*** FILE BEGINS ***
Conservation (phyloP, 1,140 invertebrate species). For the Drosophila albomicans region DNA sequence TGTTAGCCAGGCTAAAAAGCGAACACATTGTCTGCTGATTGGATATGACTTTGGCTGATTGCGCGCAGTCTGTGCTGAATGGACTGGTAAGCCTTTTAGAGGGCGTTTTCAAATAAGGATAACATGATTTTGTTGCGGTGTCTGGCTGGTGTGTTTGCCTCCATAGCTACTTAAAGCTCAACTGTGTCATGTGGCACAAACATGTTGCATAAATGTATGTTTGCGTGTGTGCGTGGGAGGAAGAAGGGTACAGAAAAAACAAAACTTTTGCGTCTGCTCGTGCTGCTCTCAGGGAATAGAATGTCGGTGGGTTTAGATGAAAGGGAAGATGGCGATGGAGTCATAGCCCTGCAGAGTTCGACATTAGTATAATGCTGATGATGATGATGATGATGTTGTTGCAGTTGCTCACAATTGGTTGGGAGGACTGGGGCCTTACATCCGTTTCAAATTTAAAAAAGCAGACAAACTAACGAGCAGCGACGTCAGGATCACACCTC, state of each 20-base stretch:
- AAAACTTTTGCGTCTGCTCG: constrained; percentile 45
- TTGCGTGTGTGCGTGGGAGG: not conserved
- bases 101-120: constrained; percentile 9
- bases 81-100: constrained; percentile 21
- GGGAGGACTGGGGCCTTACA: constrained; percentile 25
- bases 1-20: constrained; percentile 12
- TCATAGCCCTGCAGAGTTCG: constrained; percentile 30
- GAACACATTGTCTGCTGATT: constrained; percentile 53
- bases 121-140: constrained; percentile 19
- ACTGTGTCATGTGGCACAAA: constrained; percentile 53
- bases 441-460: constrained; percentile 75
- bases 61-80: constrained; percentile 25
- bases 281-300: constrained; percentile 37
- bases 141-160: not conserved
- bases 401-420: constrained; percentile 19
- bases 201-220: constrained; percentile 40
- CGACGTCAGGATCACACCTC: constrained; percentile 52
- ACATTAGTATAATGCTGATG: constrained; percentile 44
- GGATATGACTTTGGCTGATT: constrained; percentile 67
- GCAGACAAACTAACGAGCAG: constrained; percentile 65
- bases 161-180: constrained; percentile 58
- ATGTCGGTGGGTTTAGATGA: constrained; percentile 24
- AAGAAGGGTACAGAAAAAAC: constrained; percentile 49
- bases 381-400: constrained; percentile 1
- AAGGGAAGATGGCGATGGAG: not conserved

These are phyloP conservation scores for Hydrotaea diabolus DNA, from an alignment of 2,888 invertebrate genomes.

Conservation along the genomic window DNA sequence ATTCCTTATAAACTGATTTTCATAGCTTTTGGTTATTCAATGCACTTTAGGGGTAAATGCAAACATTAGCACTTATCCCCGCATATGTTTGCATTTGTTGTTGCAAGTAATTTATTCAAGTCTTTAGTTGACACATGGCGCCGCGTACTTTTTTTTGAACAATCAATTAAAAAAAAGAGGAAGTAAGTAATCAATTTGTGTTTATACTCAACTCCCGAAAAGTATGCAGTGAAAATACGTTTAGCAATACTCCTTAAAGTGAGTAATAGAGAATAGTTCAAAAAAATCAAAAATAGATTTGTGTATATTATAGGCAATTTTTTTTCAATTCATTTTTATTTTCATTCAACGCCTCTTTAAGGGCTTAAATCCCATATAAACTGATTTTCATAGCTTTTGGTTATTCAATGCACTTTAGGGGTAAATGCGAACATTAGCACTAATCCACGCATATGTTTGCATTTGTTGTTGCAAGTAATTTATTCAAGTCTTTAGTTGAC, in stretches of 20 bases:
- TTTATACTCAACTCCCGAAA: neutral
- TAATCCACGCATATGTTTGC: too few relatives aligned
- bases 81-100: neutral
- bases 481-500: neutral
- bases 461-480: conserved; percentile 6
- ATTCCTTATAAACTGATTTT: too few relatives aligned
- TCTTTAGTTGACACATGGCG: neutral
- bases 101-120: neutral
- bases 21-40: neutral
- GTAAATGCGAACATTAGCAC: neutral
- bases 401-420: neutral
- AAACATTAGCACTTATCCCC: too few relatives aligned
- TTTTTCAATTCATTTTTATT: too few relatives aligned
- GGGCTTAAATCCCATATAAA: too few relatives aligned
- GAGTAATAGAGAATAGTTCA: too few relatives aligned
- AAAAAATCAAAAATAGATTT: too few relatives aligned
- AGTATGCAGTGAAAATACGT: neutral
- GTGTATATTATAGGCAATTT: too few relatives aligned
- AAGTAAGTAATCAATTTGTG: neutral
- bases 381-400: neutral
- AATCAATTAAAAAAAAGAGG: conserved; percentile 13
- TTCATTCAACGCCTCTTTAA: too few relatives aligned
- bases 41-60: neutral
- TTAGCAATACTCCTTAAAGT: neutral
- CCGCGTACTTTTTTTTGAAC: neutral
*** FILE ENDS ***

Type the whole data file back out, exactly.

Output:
Conservation (phyloP, 1,140 invertebrate species). For the Drosophila albomicans region DNA sequence TGTTAGCCAGGCTAAAAAGCGAACACATTGTCTGCTGATTGGATATGACTTTGGCTGATTGCGCGCAGTCTGTGCTGAATGGACTGGTAAGCCTTTTAGAGGGCGTTTTCAAATAAGGATAACATGATTTTGTTGCGGTGTCTGGCTGGTGTGTTTGCCTCCATAGCTACTTAAAGCTCAACTGTGTCATGTGGCACAAACATGTTGCATAAATGTATGTTTGCGTGTGTGCGTGGGAGGAAGAAGGGTACAGAAAAAACAAAACTTTTGCGTCTGCTCGTGCTGCTCTCAGGGAATAGAATGTCGGTGGGTTTAGATGAAAGGGAAGATGGCGATGGAGTCATAGCCCTGCAGAGTTCGACATTAGTATAATGCTGATGATGATGATGATGATGTTGTTGCAGTTGCTCACAATTGGTTGGGAGGACTGGGGCCTTACATCCGTTTCAAATTTAAAAAAGCAGACAAACTAACGAGCAGCGACGTCAGGATCACACCTC, state of each 20-base stretch:
- AAAACTTTTGCGTCTGCTCG: constrained; percentile 45
- TTGCGTGTGTGCGTGGGAGG: not conserved
- bases 101-120: constrained; percentile 9
- bases 81-100: constrained; percentile 21
- GGGAGGACTGGGGCCTTACA: constrained; percentile 25
- bases 1-20: constrained; percentile 12
- TCATAGCCCTGCAGAGTTCG: constrained; percentile 30
- GAACACATTGTCTGCTGATT: constrained; percentile 53
- bases 121-140: constrained; percentile 19
- ACTGTGTCATGTGGCACAAA: constrained; percentile 53
- bases 441-460: constrained; percentile 75
- bases 61-80: constrained; percentile 25
- bases 281-300: constrained; percentile 37
- bases 141-160: not conserved
- bases 401-420: constrained; percentile 19
- bases 201-220: constrained; percentile 40
- CGACGTCAGGATCACACCTC: constrained; percentile 52
- ACATTAGTATAATGCTGATG: constrained; percentile 44
- GGATATGACTTTGGCTGATT: constrained; percentile 67
- GCAGACAAACTAACGAGCAG: constrained; percentile 65
- bases 161-180: constrained; percentile 58
- ATGTCGGTGGGTTTAGATGA: constrained; percentile 24
- AAGAAGGGTACAGAAAAAAC: constrained; percentile 49
- bases 381-400: constrained; percentile 1
- AAGGGAAGATGGCGATGGAG: not conserved

These are phyloP conservation scores for Hydrotaea diabolus DNA, from an alignment of 2,888 invertebrate genomes.

Conservation along the genomic window DNA sequence ATTCCTTATAAACTGATTTTCATAGCTTTTGGTTATTCAATGCACTTTAGGGGTAAATGCAAACATTAGCACTTATCCCCGCATATGTTTGCATTTGTTGTTGCAAGTAATTTATTCAAGTCTTTAGTTGACACATGGCGCCGCGTACTTTTTTTTGAACAATCAATTAAAAAAAAGAGGAAGTAAGTAATCAATTTGTGTTTATACTCAACTCCCGAAAAGTATGCAGTGAAAATACGTTTAGCAATACTCCTTAAAGTGAGTAATAGAGAATAGTTCAAAAAAATCAAAAATAGATTTGTGTATATTATAGGCAATTTTTTTTCAATTCATTTTTATTTTCATTCAACGCCTCTTTAAGGGCTTAAATCCCATATAAACTGATTTTCATAGCTTTTGGTTATTCAATGCACTTTAGGGGTAAATGCGAACATTAGCACTAATCCACGCATATGTTTGCATTTGTTGTTGCAAGTAATTTATTCAAGTCTTTAGTTGAC, in stretches of 20 bases:
- TTTATACTCAACTCCCGAAA: neutral
- TAATCCACGCATATGTTTGC: too few relatives aligned
- bases 81-100: neutral
- bases 481-500: neutral
- bases 461-480: conserved; percentile 6
- ATTCCTTATAAACTGATTTT: too few relatives aligned
- TCTTTAGTTGACACATGGCG: neutral
- bases 101-120: neutral
- bases 21-40: neutral
- GTAAATGCGAACATTAGCAC: neutral
- bases 401-420: neutral
- AAACATTAGCACTTATCCCC: too few relatives aligned
- TTTTTCAATTCATTTTTATT: too few relatives aligned
- GGGCTTAAATCCCATATAAA: too few relatives aligned
- GAGTAATAGAGAATAGTTCA: too few relatives aligned
- AAAAAATCAAAAATAGATTT: too few relatives aligned
- AGTATGCAGTGAAAATACGT: neutral
- GTGTATATTATAGGCAATTT: too few relatives aligned
- AAGTAAGTAATCAATTTGTG: neutral
- bases 381-400: neutral
- AATCAATTAAAAAAAAGAGG: conserved; percentile 13
- TTCATTCAACGCCTCTTTAA: too few relatives aligned
- bases 41-60: neutral
- TTAGCAATACTCCTTAAAGT: neutral
- CCGCGTACTTTTTTTTGAAC: neutral